There is an increased risk of B- and T-cell lymphoma in coeliac disease. Enteropathy-associated T-cell lymphoma (EATL) is particularly linked to CD [29]. EATL usually presents with abdominal pain or overt intestinal perforation in adults with a background of RCD2 or UJ [33]. The strong association of EATL with HLA-DQB1 strengthens the inferred causal linkage between CD and EATL [33, 34, 35, 36].

There are two main histological types of EATL. Type 1 is characterised by an infiltrate of medium sized cells containing round or angular nuclei with prominent nucleoli and a moderate amount of eosinophilic cytoplasm [33]. There may be marked pleomorphism with appearances like those of large-cell lymphoma or Hodgkin’s lymphoma. The second, rarer type of EATL exhibits a monomorphic population of small, densely staining cells with hyperchromatic nuclei and minimal cytoplasm.

The malignant cells of both forms of EATL demonstrate monoclonality, with the same TCRγ gene rearrangement as seen in IELs in intestinal mucosa affected by the CD but which is uninvolved in the malignancy.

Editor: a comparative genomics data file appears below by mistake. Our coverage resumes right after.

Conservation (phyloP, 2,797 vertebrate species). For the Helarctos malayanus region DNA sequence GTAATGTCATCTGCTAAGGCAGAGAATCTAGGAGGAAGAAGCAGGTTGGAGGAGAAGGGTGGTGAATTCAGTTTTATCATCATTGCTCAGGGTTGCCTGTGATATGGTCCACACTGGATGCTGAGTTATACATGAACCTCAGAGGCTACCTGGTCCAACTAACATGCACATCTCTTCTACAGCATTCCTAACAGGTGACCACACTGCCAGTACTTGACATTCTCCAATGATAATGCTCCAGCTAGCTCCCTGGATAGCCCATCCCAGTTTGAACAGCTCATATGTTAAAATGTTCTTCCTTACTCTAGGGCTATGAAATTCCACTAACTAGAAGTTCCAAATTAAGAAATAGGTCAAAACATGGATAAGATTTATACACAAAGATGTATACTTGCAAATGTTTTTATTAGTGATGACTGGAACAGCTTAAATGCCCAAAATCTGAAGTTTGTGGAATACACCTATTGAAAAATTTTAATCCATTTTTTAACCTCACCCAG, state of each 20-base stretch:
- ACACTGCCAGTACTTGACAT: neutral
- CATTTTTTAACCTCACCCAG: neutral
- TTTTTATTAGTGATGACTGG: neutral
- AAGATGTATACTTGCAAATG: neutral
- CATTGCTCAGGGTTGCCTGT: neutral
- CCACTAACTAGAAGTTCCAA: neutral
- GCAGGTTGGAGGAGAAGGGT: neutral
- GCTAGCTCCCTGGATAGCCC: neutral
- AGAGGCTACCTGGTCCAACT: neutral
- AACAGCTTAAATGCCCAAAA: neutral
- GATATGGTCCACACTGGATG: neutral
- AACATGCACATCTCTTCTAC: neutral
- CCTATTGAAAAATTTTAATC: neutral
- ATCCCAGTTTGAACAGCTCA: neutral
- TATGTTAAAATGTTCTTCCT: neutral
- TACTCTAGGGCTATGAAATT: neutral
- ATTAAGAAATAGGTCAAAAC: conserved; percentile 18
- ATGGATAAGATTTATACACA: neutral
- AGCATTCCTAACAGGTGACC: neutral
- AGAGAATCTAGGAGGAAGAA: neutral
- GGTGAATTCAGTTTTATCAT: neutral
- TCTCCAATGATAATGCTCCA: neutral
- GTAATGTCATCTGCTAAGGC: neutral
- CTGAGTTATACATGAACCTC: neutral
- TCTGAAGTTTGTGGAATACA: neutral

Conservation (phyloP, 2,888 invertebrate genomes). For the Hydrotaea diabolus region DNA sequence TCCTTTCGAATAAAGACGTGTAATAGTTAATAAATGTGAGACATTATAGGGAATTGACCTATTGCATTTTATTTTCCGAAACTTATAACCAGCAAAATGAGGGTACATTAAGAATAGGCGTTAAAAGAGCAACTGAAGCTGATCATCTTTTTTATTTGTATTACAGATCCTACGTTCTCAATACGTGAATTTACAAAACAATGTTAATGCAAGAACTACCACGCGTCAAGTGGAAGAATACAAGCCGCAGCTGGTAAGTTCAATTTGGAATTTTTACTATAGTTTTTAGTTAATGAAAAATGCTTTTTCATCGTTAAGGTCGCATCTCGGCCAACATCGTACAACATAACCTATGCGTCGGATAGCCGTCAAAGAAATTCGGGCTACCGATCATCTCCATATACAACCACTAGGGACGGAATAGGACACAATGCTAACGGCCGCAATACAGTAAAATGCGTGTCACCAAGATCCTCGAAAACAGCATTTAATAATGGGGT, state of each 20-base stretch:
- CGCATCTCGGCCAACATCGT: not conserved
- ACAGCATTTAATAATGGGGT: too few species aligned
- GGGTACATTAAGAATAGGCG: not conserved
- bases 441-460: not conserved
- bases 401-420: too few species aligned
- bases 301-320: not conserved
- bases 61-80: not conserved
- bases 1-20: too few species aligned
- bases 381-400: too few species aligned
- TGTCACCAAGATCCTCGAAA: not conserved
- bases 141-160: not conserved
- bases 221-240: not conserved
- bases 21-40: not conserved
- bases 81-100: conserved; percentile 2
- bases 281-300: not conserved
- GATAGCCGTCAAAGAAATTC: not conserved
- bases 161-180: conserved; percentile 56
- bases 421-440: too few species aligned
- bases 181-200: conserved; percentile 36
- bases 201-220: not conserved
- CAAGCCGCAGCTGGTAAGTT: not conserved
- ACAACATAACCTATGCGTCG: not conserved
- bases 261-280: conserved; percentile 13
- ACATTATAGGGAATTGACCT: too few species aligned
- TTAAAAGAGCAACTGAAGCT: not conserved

4.3 Other types of lymphoma

In addition to EATL, other types of non-Hodgkin’s lymphoma are over-represented in patients with CD. Subtypes observed include B-cell neoplasms, follicular lymphoma, extranodal marginal zone lymphoma, and T-cell neoplasms.

4.4 Carcinoma of the GI tract

CD has an association with small bowel adenocarcinoma, which usually presents after the age of 45, with abdominal pain, weight loss, and/or anaemia. There is also an increased risk of squamous cell carcinoma of the upper digestive tract, including the oesophagus and oropharynx. There are minimally increased risks of primary liver cancer and of colorectal cancer.

5. Diagnostic approach to RCD

There are many reasons for patients with CD to fail to respond to a gluten-free diet, of which an underlying diagnosis of RCD is only one. [34] Poor dietary compliance and potential confusion of CD with other conditions should be excluded.

It has been suggested that a minimum of three properly orientated crypt to villous units are necessary for reliable interpretation of villous atrophy [34]. Helicobacter pylori, giardia, tuberculosis, tropical sprue, Whipple’s disease, viral enteritis, AIDS, autoimmune enteritis, food protein intolerance, Crohn’s disease, common variable immunodeficiency, collagenous sprue and eosinophilic gastroenteritis may all mimic CD [34]. Their exclusion from the differential diagnosis is not always straightforward when histological criteria are ambivalent or when multiple conditions co-exist (eg CD and infection).